In the mid-1990s, Fear Factory introduced a series of tropes into the metal canon that …
As the faces of the Powerball campaign to find Australia’s greatest ever power ballad, DZ Deathrays put a call out to the people of the land to nominate what they thought was the greatest song of all time, only for the Brisbane dance-punk trip to then jump into the studio and cover it, DZ style.
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Released today, The Choirboys’ Run To Paradise was the overarching winner, and it’s that song that got the DZ treatment last month. Hysteria caught up with the boys at Sydney’s Forbes Street Studios.
Only a month after they launched the Powerball campaign to discover the greatest Aussie power ballad, the ultimate anthem that brings everyone to their feet and united on the pub dance floor, DZ Deathrays find themselves in the studio recording one of the most iconic anthems to come out of Australia in the past 30 years–The Choirboys’ Run To Paradise.
Seated together in a recording studio strewn with instruments, cables, and all the other necessary paraphernalia for making music magic, the fast-paced turnaround to give this anthem some magic DZ dust was something the band says, albeit punctuated by nervous chuckles, they were prepared for. “It’s one of those songs I grew up with and everyone knows the song. It’s an Aussie rock classic,” says lead guitarist and vocalist Lachlan Ewbank. “Recording it has been pretty tough because of the vocals, because of how high it is,” he finishes, his comment met by giggles from his bandmates.
We’re staying fairly true to the melodies and the song’s structure, but we’ve pumped it a little bit.
[ Lachlan Ewbank ]
Trying as it may be to be attempting a move away from their comfort zone, DZ Deathrays adamantly agree they wouldn’t even be attempting such a feat as this if they didn’t think they would enjoy it. “We love the studio,” says Ewbank, “so if there’s ever a chance to go and record something, or do anything working in a studio, we find it really fun.
“It’s fun to challenge yourself as well, [to] make something out of a classic tune and make it our own. It’s good for our own song writing in the future, too.
“Once you pull apart songs and see how they’re put together, it does help you later in your career when you’re putting together your songs.”
And on the DZ Deathrays spin on Run To Paradise, there’s much to consider–how they interpret the work of The Choirboys, what their fans like and of course, who DZ are and how they do things. “We’re staying fairly true to the melodies and the song’s structure, but we’ve pumped it a little bit,” says Ewbank. “Shortened it,” adds guitarist Shane Parson, Ewbank agreeing, continuing, “adding some extra guitar things and changing around the vocals.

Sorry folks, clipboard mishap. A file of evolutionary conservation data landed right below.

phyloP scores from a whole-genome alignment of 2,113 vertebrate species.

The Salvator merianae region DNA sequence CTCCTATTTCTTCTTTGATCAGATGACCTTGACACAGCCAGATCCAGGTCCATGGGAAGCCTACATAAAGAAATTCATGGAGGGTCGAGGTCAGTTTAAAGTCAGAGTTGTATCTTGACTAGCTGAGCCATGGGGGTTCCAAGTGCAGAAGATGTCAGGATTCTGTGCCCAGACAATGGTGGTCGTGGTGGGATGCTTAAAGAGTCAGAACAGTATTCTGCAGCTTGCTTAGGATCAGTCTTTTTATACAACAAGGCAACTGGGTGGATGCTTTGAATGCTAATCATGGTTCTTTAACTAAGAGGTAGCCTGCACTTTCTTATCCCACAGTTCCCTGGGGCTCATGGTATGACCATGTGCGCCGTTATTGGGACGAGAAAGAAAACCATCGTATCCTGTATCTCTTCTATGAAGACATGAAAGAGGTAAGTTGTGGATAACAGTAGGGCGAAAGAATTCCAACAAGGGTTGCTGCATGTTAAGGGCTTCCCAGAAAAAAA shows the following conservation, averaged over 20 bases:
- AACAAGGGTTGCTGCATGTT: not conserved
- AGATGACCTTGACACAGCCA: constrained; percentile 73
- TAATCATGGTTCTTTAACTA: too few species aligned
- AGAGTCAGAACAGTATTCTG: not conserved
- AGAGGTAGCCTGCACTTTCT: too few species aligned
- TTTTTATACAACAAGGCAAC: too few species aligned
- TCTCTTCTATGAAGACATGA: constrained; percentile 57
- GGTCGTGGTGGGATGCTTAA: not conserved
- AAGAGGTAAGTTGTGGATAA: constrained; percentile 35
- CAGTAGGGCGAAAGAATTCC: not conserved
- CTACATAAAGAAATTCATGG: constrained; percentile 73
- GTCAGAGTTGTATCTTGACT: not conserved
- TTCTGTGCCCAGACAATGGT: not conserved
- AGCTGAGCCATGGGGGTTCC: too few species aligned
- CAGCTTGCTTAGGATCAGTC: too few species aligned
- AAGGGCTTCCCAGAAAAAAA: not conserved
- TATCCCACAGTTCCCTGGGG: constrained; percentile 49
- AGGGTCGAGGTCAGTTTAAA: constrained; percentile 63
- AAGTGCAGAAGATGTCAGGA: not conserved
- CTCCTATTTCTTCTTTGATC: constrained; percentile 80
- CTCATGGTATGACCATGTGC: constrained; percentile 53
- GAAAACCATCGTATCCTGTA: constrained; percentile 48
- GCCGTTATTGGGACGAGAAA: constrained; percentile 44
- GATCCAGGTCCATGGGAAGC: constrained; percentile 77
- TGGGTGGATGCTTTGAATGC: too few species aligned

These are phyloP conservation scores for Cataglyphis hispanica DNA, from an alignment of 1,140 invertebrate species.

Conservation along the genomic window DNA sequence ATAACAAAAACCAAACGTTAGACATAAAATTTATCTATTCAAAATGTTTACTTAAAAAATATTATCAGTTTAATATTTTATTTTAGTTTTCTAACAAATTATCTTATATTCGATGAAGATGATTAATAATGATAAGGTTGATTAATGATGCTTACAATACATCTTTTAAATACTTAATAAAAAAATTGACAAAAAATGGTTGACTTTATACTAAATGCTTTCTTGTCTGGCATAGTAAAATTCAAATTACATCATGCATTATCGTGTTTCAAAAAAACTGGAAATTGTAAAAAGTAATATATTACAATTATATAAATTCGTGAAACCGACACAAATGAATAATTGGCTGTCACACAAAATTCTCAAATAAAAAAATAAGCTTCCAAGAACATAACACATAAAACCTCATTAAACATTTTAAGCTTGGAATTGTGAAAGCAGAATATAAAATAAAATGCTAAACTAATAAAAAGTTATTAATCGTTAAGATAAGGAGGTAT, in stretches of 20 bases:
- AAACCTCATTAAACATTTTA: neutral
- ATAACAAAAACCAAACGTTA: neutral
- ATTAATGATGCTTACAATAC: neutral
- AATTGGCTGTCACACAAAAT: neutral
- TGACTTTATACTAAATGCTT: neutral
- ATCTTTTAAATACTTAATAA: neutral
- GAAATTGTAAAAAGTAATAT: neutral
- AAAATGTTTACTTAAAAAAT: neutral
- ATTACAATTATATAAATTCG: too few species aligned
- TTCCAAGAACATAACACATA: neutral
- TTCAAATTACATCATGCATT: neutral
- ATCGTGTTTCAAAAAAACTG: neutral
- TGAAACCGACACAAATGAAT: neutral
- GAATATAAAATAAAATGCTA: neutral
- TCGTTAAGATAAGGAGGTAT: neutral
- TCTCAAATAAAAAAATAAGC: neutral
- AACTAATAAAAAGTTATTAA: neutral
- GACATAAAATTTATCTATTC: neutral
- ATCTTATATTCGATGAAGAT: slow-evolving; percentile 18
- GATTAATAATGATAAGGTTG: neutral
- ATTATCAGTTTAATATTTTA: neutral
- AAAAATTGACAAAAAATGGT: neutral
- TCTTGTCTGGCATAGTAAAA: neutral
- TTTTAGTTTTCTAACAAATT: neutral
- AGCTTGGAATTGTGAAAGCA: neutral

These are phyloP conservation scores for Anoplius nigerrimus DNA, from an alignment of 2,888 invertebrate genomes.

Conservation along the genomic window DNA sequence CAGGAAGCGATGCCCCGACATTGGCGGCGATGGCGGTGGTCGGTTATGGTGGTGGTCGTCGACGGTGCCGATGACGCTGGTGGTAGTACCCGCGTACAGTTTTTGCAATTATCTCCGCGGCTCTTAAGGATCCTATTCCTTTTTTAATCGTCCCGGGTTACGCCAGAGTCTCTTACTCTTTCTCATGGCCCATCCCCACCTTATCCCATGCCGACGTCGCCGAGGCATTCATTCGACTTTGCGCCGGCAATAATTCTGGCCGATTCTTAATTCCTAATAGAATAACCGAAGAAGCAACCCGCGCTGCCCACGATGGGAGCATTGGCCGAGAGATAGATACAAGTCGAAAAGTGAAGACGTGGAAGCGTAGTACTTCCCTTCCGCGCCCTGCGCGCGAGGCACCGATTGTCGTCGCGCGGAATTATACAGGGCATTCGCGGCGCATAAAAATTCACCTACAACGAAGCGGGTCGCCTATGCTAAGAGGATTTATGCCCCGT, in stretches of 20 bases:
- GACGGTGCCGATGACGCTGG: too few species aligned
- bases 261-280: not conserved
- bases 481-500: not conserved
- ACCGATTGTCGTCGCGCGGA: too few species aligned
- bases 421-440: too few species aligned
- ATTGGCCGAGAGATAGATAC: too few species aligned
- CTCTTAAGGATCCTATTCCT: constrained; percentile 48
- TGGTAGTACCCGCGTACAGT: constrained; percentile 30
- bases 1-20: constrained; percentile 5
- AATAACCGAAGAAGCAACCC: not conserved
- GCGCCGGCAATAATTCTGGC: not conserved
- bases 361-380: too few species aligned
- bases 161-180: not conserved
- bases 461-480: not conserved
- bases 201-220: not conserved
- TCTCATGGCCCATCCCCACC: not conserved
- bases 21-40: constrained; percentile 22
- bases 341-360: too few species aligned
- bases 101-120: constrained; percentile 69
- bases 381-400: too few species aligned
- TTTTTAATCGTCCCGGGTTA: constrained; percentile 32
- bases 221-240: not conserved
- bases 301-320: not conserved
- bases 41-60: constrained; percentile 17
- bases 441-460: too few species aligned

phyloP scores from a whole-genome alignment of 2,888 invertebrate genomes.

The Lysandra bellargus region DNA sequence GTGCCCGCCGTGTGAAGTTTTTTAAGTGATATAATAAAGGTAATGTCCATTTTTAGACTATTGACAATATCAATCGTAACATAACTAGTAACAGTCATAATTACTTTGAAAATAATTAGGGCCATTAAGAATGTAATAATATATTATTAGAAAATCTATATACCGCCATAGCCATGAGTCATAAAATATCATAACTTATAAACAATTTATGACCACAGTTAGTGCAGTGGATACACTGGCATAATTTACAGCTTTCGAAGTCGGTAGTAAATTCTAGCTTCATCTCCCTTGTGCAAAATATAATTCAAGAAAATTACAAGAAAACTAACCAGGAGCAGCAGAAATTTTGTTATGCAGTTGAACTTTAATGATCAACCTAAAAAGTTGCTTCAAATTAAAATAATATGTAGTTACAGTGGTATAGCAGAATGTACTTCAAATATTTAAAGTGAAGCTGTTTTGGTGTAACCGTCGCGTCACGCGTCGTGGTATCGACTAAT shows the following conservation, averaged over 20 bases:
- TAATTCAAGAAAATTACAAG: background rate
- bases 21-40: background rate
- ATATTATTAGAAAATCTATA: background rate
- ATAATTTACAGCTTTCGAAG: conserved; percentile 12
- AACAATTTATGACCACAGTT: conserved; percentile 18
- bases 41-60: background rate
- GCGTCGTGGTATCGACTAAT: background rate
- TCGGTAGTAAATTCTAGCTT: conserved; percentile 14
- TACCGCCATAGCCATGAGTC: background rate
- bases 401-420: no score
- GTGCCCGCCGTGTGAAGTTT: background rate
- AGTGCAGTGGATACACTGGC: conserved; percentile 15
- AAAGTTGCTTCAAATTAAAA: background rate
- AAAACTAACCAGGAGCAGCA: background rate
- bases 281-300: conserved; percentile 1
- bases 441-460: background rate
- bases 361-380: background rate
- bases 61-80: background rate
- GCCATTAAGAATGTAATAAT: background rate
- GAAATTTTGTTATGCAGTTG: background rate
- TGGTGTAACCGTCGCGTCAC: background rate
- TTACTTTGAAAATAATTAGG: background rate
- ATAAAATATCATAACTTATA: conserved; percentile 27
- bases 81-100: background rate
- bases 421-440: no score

“It’s not as it is in the original song, which is nice. We wanted a more DZ version of it, especially with the guitar tones, vocal tones, and adding more psychedelic swirls and all that sort of stuff.”
DZ Deathrays have been rabid with their output to date, not judging solely by their four studio albums and three EPs, but the quality of said works, too, a particular style they’ve certified as their own. This band knows their fans well and are qualified to say whether or not those fans are interested in them doing a cover, particularly one of a beloved classic. “I reckon they’d want it heavier,” Ewbanks says, Parsons and drummer Simon Ridley muttering in agreement. “It’s got a bit of a pub singalong feel,” says Ridley of their version. “I think it had that [already] but we multiplied it by five!”
I feel like back in the day people used to be really stuck within whatever genre they liked. Nowadays everyone listens to whatever, so long as it’s good
[ Shane Parsons ]
Now is the perfect time to be reworking a song of this ilk. As DZ Deathrays can attest, there have never been as many listeners as there are now of cranked up Aussie pub rock. “Pub rock’s come back in a good way,” Ridley says, the discussion bouncing back between the three of them. “The Chats, Bad//Dreems,” Ewbanks reels off a list. “There’s never been this many listeners, or this many kinds of genres available.
“I feel like back in the day people used to be really stuck within whatever genre they liked. Nowadays everyone listens to whatever, so long as it’s good,” says Parsons. “I also feel like artists can do whatever they want now,” adds Ewbank. “There’s no real restrictions. Bands like King Gizzard have done that fairly well, like, ‘This album is gonna be a folk album, this album’s going to be full blown metal’. It always sounds like them but they’ve done things their own way, and that’s kind of how a lot of musicians are going.“We’re a rock band doing a rock song, but it’s like, this is something we wouldn’t usually do. But you have to stick to your guns of what you’re trying to pull off.”
“We just hope that people like it!” Ewbanks continues. “We do this stuff because it’s fun and we enjoy making music and we hope that people like it. If they like it, that’s fine, if they don’t that’s fine, too.
“It was fun for us and that’s one of those things; our job is to make music, and if we get any opportunity to do that, we take it up. Why would you say no to creating something? It could all end at any moment and we’re back working our day jobs, and I’d be like ‘Damn I wish I’d taken that chance to go into the studio for a few days and covered that song,’ so we’re making the most of these opportunities.”